Heart of the 'Great Game'
Trip Start May 28, 2006
162Trip End May 17, 2007
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From the tranquility of Khiva we're moving onto the bigger and livelier city of Bukhara - Jim slept through most of the drive - it's about 500kms between the two cities and should take about six hours - our driver made it in about four and a quarter! En route you see the legacy of the Soviet drive to increase cotton production in the area - the desert is broken up by large swathes of irrigated farmland which is only supported by the detrimental draining of the Aral Sea in the north.
We arrived at our B&B just before lunch to be welcomed by the owner Fatima - the people here are really friendly and we're really pleased to see the dentists are still kept in business by the popularity of gold teeth! Trying to capture them on film though is driving Jim mad as everyone becomes extremely solemn as soon as a camera is produced and promptly shut their sparkling, gleaming mouths. We are having more luck though with the weird 'mono-brows' some of the more fashionable women sport here - apparently it's very traditional to draw in a single solid thick eyebrow - not something that'll catch on in Llanrhaeadr...
Bukhara is one of the Central Asian Khanates that formed an integral part of the Britain and Russia's fight for domination in this part of the world for most of the 19th century. This was the capital of a khanate that was run by a particularly cruel emir - in one infamous episode he had two British officers - Stoddart and Connelly, who'd be sent as emissaries to his court - beheaded in the main square in front of his Citadel. Although not before keeping them in the town's infamous 'bug pit' for months which he kept regularly topped up with various venomous biting creatures and making them dig their own graves.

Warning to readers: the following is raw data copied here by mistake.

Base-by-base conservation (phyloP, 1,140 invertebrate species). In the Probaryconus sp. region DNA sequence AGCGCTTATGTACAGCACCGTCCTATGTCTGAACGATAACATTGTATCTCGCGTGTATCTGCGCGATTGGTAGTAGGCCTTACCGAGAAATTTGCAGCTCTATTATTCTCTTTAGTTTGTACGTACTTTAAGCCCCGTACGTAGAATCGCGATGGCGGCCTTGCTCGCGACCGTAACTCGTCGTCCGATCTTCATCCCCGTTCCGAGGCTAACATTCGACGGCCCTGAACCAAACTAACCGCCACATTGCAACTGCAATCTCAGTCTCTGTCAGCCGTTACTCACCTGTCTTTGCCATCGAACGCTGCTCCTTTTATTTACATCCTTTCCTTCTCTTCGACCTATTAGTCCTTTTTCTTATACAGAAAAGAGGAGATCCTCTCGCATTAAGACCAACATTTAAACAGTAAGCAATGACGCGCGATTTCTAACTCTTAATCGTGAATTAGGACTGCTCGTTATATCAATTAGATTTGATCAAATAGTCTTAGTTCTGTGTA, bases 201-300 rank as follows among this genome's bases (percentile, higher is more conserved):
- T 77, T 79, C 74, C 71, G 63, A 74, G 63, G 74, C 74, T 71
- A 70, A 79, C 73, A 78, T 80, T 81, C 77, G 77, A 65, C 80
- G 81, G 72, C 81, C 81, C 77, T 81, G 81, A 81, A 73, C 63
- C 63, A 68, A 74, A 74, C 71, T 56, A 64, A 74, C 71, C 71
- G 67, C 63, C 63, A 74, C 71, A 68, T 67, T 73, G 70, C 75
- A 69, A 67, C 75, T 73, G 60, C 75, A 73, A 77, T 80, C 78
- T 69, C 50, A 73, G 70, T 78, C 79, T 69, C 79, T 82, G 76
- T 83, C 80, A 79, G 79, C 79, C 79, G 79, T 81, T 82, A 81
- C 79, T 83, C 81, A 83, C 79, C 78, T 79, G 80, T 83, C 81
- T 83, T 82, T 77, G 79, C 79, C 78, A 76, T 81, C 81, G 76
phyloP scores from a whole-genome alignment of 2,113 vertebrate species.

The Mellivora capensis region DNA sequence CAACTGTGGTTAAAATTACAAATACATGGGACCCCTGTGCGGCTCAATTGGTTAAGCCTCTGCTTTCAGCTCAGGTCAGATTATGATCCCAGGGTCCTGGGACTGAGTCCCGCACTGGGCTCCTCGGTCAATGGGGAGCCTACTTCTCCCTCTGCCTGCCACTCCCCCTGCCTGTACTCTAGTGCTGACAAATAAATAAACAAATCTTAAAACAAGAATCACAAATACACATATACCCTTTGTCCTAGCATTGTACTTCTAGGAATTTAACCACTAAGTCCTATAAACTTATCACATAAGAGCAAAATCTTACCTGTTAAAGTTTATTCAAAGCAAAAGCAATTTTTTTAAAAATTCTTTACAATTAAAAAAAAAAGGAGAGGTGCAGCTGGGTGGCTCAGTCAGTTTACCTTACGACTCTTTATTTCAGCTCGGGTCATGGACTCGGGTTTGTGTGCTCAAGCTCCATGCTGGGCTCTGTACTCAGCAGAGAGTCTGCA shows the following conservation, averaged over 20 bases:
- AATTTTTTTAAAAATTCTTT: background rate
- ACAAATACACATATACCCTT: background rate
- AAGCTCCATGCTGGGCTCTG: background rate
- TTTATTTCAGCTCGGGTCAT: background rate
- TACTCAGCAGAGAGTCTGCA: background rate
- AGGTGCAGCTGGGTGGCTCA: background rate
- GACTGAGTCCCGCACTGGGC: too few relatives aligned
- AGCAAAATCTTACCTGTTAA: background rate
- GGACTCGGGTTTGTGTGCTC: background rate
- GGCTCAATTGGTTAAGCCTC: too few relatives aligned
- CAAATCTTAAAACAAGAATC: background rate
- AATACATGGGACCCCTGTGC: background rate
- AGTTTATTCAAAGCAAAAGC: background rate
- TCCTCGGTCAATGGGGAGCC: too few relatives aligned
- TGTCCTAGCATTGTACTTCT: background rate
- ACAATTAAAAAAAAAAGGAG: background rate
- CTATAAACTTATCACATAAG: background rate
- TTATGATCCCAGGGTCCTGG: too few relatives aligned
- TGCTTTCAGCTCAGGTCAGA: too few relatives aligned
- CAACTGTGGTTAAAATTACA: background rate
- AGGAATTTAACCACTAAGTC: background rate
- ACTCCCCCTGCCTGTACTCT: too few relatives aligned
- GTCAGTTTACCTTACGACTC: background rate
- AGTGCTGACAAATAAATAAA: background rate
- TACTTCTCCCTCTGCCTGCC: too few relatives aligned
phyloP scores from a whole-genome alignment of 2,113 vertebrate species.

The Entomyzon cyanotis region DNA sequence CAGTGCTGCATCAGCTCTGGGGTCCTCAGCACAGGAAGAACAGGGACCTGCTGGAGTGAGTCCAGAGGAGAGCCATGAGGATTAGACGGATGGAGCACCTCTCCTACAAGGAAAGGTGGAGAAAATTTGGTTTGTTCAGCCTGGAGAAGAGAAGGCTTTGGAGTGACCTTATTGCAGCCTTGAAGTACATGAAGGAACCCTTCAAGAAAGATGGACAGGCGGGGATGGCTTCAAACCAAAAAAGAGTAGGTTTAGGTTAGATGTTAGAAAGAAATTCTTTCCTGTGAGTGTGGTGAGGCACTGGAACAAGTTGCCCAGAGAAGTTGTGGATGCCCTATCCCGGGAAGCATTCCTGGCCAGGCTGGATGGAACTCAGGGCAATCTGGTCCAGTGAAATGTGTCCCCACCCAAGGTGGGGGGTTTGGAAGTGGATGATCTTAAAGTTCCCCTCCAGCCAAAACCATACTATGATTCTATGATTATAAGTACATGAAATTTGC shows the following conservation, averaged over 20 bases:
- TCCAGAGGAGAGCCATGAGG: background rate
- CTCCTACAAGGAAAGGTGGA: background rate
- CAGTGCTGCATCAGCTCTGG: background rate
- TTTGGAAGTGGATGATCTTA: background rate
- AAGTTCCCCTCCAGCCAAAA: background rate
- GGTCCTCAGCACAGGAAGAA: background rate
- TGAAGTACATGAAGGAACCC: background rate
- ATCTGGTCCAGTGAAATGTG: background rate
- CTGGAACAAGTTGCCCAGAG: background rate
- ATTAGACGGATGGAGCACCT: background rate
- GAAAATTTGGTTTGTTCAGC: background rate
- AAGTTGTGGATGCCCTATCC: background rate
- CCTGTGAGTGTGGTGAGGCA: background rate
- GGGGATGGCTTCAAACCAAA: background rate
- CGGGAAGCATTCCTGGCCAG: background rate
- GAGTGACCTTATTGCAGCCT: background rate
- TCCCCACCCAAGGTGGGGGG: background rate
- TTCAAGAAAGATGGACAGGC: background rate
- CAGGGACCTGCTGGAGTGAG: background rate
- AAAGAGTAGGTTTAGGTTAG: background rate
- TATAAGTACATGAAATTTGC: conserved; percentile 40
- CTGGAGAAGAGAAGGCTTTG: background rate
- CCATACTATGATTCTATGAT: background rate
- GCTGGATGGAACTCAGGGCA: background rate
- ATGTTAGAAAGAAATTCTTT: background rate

Amongst the many highly impressive medressas and mosques in the city (Bukhara has historically been one of the holiest cities in muslim Central Asia) we visited the spectacular Kaylon Mosque and Minaret. The minaret was, right into the 20th century, the sight of another of the Emir's favourite punishments: criminals used to be tossed from the top to their death on the square below... The minaret is 46 metres tall and gave us a fantastic view of the Uleg Beg madrassa and the nearby Arc or citadel where Stoddard and Connelly were executed. At this point Jim would like to say a special thank you to all at Marakon for one of his leaving presents, "The Great Game" by Peter Hopkirk - he's read it cover to cover and highly recommends it!
Before the Soviets arrived, Bukhara had a reputation for being a bit of an unhealthy city - outbreaks of typhoid and the plague were common as the population relied on dozens of haus - or pools of (stagnant) water - for drinking, washing and watering their animals. Unfortunately one consequence of the Russians modernising the water and sewerage system is a steep decline in the number of storks in the city - they lived on all the insects which thrived there - and so the odd enormous nest you see balancing precariously on minarets and domes around the city is unoccupied.
There is at least one surving pool - the Labi Haus - which is convieniently located right outside our hotel. Restaurants have tables set-up on all four sides and you can lounge Uzbek-style (they sit crossed-legged on something like a double bed - minus the matress - with a coffee table in the middle) and eat the most delicious shashliks.
It seems a shame to be leaving such a beautiful city, but Samarkand is beckoning...